Covid: Pandemic exposes UK security planning gaps

Covid: Pandemic exposes UK security planning gaps

The Covid pandemic has exposed “profound shortcomings” in the UK’s oversight of national security, a parliamentary report has said.

The Joint Committee on the National Security Strategy said problems the UK has faced reflect gaps in the planning and preparation for biological risks.

A pandemic has been categorised among the highest security risks since 2010.

But the report says the only major planning exercise in the last decade left some critical areas untested.

The MPs and peers on the committee added that local authorities and emergency responders have sometimes lacked the intelligence and support they need from central government to carry out their role in biological security effectively.

Insufficient attention had also been paid to areas like detection, they say.

The UK’s preparations for a significant disease outbreak had mainly focused on a flu pandemic.

But the report says the “novel features of Covid-19”, such as its high level of infectiousness compared with the flu, do not fully explain the government’s “inadequate response”.

“Insufficient attention was paid to important capabilities,” they said, in areas including testing, isolation and contact-tracing capabilities.

They say the pandemic also exposed vulnerabilities in the supply of personal protective equipment and in tackling false or misleading information online.

When the UK first published its list of top tier security threats a decade ago, a pandemic was there as part of the category covering a major accident or natural hazard.

But compared with the other three big risks listed – terrorism, cyber-attack and a major military crisis – there is no doubt that it received less attention and funding.

Counter-terrorism scenarios are exercised regularly, the military – despite battles over budget – receives plenty of attention and cyber-security has risen up the agenda rapidly in the last decade, including with the creation of a new National Cyber Security Centre.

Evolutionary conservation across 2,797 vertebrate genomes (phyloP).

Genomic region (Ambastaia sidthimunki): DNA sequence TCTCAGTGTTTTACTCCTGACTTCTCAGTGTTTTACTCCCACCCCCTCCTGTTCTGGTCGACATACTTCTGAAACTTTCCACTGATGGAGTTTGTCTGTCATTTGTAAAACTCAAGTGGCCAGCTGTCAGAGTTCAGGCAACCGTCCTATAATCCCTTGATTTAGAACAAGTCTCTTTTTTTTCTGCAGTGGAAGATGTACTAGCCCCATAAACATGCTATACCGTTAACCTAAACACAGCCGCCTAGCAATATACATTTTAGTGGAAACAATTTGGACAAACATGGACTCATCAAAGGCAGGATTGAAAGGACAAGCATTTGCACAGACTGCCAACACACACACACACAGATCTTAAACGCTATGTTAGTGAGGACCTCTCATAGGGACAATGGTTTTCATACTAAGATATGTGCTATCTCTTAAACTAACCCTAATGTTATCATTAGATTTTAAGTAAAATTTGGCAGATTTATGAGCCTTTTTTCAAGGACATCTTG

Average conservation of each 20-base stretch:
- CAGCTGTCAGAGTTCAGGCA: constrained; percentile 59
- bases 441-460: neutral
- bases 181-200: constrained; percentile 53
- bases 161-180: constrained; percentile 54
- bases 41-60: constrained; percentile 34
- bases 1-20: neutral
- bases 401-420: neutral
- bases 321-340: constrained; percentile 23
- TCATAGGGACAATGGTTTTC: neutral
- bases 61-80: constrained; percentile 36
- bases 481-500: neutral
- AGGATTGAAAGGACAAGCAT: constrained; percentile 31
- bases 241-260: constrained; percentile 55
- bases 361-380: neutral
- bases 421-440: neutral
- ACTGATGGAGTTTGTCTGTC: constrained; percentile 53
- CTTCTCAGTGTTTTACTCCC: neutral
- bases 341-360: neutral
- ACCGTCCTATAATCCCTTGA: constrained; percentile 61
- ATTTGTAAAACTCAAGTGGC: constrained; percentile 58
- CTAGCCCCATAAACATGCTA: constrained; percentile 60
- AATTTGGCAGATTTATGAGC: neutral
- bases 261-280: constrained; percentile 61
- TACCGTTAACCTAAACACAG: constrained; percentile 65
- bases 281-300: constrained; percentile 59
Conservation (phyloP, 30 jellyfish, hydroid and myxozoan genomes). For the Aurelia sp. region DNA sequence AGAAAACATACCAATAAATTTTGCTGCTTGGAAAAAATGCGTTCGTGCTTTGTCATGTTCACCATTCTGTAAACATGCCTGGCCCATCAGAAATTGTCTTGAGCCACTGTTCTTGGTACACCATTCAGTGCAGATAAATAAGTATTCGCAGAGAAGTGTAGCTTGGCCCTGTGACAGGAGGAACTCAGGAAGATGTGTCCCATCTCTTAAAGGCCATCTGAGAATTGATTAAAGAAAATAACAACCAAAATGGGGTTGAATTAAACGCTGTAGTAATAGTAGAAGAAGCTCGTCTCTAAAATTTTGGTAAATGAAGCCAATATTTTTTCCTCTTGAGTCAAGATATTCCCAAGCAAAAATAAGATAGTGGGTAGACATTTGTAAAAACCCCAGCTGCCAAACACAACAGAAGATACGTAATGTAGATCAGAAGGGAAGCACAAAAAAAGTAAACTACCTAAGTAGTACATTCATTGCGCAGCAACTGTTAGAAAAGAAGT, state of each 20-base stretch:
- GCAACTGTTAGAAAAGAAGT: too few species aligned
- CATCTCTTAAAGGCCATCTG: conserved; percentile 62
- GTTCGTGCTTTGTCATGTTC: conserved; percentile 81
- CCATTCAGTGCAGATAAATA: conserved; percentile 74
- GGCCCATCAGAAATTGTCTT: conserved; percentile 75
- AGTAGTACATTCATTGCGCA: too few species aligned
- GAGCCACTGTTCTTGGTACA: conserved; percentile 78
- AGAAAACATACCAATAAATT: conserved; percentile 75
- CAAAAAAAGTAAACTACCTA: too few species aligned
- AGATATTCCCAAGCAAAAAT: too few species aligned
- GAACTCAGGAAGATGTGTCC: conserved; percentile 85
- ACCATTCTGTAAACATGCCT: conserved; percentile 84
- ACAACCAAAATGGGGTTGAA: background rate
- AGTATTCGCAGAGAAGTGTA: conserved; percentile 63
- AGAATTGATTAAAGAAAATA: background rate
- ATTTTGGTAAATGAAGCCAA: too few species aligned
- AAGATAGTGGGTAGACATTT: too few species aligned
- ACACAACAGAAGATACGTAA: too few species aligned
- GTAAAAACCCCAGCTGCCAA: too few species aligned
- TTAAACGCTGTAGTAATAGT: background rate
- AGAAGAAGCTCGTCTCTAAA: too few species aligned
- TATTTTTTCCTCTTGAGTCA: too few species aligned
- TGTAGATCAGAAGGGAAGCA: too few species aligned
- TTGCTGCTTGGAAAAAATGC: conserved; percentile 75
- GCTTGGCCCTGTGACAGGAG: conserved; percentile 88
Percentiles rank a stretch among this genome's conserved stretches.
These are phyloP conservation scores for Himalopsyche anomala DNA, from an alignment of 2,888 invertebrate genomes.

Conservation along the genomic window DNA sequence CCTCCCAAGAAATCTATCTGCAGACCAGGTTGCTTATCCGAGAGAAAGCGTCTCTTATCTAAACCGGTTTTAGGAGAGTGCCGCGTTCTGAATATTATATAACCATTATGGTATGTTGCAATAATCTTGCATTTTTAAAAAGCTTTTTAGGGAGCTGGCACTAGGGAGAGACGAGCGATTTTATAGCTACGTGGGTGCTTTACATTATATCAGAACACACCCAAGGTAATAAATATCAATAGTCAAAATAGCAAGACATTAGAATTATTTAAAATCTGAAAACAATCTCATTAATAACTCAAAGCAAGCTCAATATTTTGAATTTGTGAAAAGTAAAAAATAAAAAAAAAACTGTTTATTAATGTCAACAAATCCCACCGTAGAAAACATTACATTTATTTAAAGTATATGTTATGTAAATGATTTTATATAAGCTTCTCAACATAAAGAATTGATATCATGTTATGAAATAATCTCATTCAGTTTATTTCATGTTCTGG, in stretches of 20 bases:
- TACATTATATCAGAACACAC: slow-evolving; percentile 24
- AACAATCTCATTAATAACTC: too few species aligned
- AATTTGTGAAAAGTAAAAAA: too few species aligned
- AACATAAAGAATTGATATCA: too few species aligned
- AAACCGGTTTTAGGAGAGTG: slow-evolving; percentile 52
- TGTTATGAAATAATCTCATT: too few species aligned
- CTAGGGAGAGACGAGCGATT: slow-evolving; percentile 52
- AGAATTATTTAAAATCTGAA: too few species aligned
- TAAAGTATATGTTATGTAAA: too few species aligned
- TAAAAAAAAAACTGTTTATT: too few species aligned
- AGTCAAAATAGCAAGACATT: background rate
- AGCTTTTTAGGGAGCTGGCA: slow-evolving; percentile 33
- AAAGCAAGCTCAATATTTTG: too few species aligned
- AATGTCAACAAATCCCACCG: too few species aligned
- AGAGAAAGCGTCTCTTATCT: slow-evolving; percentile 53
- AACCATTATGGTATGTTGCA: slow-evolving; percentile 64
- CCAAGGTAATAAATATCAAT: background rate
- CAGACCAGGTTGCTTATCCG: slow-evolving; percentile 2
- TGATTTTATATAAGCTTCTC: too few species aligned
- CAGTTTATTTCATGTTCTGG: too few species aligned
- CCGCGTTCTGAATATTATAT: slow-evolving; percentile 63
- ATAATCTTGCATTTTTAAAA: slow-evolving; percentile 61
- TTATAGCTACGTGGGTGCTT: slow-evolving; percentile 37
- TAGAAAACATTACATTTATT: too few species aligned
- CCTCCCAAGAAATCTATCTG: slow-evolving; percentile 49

But natural hazards, and particularly bio-security, have felt more like the poor relation and this report argues the pandemic exposed those failings.

The committee calls for a minister to report annually to Parliament on the state of national preparedness for all top-tier risks, regular exercises to prepare for them and a task force to focus specifically on biological security.

The chair of the committee, Dame Margaret Beckett, said “he pandemic in the UK was not unpredicted… It is clear that the government could have, and should have, done more to prepare”.

She added: “Its negligence of key capabilities led to unnecessary fumbling for solutions, when instead the country needed decisive action.

“The government at times seems to have treated a vaccine as a ‘fix-all’, with little pre-consideration of our capabilities for detecting where the virus is and bringing cases under control.”

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